Essendon captain at the time, Tim Watson, had this to say about Shaw, “Never have I seen a captain drive his team like Tony Shaw. He directed, cajoled, instructed and provided the physical example for his teammates, so much so that I firmly believe Collingwood would never have won the 1990 Grand Final without him” (Roberts and McFarlane, 2004, p.95). A great tribute, to a great leader.

Fittingly, it was Shaw who combined with Damien Monkhorst for a goal at the 19-minute mark of the last quarter, to seal the game for the Mighty Magpies. The year 1990 was to be the pinnacle of Shaw’s career. He had proved his critics wrong, and he had accomplished it in style. He received several personal awards, and led the greatest team in the land to a grand final victory.

A memory that will forever be etched in the minds and hearts of Collingwood supporters is after the siren in the 1990 grand final. Many will remember Shaw going to his knees, and to the ground in a display of raw emotion. He would later stand and embrace the premiership coach, Leigh Matthews. Matthews was to say of Shaw, he is “one of football’s greatest captains…I don’t think there’s been a better example of real leadership than Shawry, and I don’t think there’s a captain who’s had greater influence on his team” (Roberts and McFarlane, 2004, p.95). Later on, he would share in the victory celebrations in a memorable lap around the oval with his teammates.

Following on from 1990, the year 1992 was plagued by injury and bouts of suspension. Then in 1993, knee and thigh problems almost caused the Collingwood great to elect to hang up his boots. He decided at the end of that season (1993), that he would hand over his role as the captain of the Collingwood Football Club to Gavin ‘Rowdy’ Brown. Nevertheless, despite the injury problems of the previous two seasons, Shaw decided to continue to play on in 1994. It was to be his seventeenth and final season.

Collingwood supporters will remember Tony Shaw’s last game like it was yesterday. The game was in a final in Western Australia, against Mick Malthouses’ West Coast Eagles. The Eagles were a tough and relentless outfit, which had become the first interstate team to win an AFL grand final, just two years earlier, in 1992.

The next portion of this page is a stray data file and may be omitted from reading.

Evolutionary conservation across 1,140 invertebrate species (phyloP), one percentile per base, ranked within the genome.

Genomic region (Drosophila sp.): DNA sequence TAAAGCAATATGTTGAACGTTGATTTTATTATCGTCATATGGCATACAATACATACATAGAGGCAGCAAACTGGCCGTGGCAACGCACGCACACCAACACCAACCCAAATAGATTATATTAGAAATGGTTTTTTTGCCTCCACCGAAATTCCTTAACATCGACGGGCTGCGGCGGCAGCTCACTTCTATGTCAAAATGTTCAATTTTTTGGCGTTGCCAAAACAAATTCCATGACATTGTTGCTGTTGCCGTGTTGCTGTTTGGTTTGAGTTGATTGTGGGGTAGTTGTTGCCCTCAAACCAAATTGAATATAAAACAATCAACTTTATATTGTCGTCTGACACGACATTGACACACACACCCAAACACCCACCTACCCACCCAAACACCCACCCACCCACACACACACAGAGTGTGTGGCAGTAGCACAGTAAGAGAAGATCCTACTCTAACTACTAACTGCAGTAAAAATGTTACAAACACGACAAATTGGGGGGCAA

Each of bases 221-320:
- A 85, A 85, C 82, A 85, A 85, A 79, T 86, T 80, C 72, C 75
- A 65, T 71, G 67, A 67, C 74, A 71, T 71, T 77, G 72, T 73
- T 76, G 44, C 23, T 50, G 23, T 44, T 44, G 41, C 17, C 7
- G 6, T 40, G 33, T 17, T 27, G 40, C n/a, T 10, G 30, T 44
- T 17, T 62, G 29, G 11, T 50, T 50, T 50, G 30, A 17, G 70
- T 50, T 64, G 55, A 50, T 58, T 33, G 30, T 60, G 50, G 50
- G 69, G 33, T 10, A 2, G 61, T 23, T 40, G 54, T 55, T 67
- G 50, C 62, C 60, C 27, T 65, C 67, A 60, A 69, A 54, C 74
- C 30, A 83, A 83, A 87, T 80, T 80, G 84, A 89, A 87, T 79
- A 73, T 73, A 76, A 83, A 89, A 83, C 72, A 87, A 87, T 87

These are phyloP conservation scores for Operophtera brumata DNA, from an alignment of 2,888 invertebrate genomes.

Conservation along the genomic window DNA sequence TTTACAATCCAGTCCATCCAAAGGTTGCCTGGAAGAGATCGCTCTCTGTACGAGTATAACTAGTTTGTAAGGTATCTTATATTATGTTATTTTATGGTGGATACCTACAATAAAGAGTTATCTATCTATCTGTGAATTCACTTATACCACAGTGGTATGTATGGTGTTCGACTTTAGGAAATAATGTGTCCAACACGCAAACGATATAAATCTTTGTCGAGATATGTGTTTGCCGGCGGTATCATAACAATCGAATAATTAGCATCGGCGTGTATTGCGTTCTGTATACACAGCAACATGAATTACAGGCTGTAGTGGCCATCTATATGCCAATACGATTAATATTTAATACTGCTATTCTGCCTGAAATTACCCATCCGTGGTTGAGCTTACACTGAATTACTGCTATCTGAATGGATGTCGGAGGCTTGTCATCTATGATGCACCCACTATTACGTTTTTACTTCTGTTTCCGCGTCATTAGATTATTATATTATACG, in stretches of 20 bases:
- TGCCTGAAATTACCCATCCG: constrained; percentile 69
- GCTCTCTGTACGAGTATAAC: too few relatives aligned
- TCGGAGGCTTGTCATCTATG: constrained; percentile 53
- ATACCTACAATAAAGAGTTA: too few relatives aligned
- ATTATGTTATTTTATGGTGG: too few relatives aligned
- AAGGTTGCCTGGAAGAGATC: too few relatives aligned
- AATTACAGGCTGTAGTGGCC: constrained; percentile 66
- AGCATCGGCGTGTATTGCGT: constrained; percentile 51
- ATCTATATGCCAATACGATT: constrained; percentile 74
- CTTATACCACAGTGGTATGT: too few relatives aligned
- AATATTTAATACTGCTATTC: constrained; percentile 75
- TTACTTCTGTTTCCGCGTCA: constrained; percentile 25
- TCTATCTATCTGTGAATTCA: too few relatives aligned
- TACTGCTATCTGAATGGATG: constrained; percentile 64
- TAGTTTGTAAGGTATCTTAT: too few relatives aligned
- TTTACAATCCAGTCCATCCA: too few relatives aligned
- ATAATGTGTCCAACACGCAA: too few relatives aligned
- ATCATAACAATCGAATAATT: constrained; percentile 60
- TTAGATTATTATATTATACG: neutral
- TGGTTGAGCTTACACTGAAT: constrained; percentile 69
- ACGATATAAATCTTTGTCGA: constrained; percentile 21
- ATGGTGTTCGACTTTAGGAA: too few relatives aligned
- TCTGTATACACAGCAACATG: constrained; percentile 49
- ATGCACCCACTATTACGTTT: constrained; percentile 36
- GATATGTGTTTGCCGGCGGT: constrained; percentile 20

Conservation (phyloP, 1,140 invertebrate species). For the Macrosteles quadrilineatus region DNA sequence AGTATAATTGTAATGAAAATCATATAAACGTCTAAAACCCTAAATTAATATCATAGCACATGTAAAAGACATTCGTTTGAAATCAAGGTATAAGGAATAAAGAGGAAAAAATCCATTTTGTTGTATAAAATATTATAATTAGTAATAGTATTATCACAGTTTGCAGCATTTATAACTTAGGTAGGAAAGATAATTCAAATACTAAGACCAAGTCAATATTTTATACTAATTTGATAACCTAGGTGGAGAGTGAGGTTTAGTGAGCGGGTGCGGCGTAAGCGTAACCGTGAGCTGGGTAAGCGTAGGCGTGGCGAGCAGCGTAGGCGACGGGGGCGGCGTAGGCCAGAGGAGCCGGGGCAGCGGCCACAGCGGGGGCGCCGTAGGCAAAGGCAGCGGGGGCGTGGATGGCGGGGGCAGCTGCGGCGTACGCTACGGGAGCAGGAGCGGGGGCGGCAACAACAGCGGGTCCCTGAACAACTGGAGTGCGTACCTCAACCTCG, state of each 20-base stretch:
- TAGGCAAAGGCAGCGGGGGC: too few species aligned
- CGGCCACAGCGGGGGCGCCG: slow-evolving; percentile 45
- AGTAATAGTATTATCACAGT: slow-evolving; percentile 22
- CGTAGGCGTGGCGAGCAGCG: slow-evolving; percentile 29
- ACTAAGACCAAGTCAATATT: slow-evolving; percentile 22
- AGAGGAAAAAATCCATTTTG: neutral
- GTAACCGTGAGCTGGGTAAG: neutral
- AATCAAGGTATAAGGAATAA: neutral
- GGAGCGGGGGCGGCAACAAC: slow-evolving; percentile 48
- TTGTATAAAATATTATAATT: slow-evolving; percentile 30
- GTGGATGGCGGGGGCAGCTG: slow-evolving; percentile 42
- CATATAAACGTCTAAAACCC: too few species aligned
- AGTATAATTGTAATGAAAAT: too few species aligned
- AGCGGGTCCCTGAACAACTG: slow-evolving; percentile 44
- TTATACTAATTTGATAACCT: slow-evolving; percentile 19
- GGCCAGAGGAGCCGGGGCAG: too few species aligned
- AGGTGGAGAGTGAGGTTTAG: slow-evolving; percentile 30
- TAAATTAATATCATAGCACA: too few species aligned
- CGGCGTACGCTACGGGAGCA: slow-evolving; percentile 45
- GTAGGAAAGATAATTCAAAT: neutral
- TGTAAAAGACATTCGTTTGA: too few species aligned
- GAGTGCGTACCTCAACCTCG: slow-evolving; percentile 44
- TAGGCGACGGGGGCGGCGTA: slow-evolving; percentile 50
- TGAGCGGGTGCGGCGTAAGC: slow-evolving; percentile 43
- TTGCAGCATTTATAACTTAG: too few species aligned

Collingwood went to Perth expecting nothing much, but went there living on the hope that the Magpies could pull off something spectacular. The Pies were to go close, losing the game by on a couple of points. The Pies fought hard, and against all odds nearly pulled off a memorable win. In the dying seconds, a fumbled chest mark by Mick McGuane, albeit under extreme pressure, meant Collingwood’s chance to snatch victory disappeared in a heartbeat. The Eagles were to go onto win the GF, but the Pies left the ground that day knowing that they’d displayed the tenacity and courage that had been displayed by Tony Shaw throughout his whole career. A final memory of that game was watching Shaw lead the Pies off the ground, while being consoled by teammates in what was to be a teary, but hard fought end to his career.

Tony Shaw did go onto coach the Collingwood Football Club for a short stint that was ultimately unsuccessful. However, Tony Shaw should be remembered not for his coaching career, but for his constant endeavour and for the heart he wore on his black and white sleeve.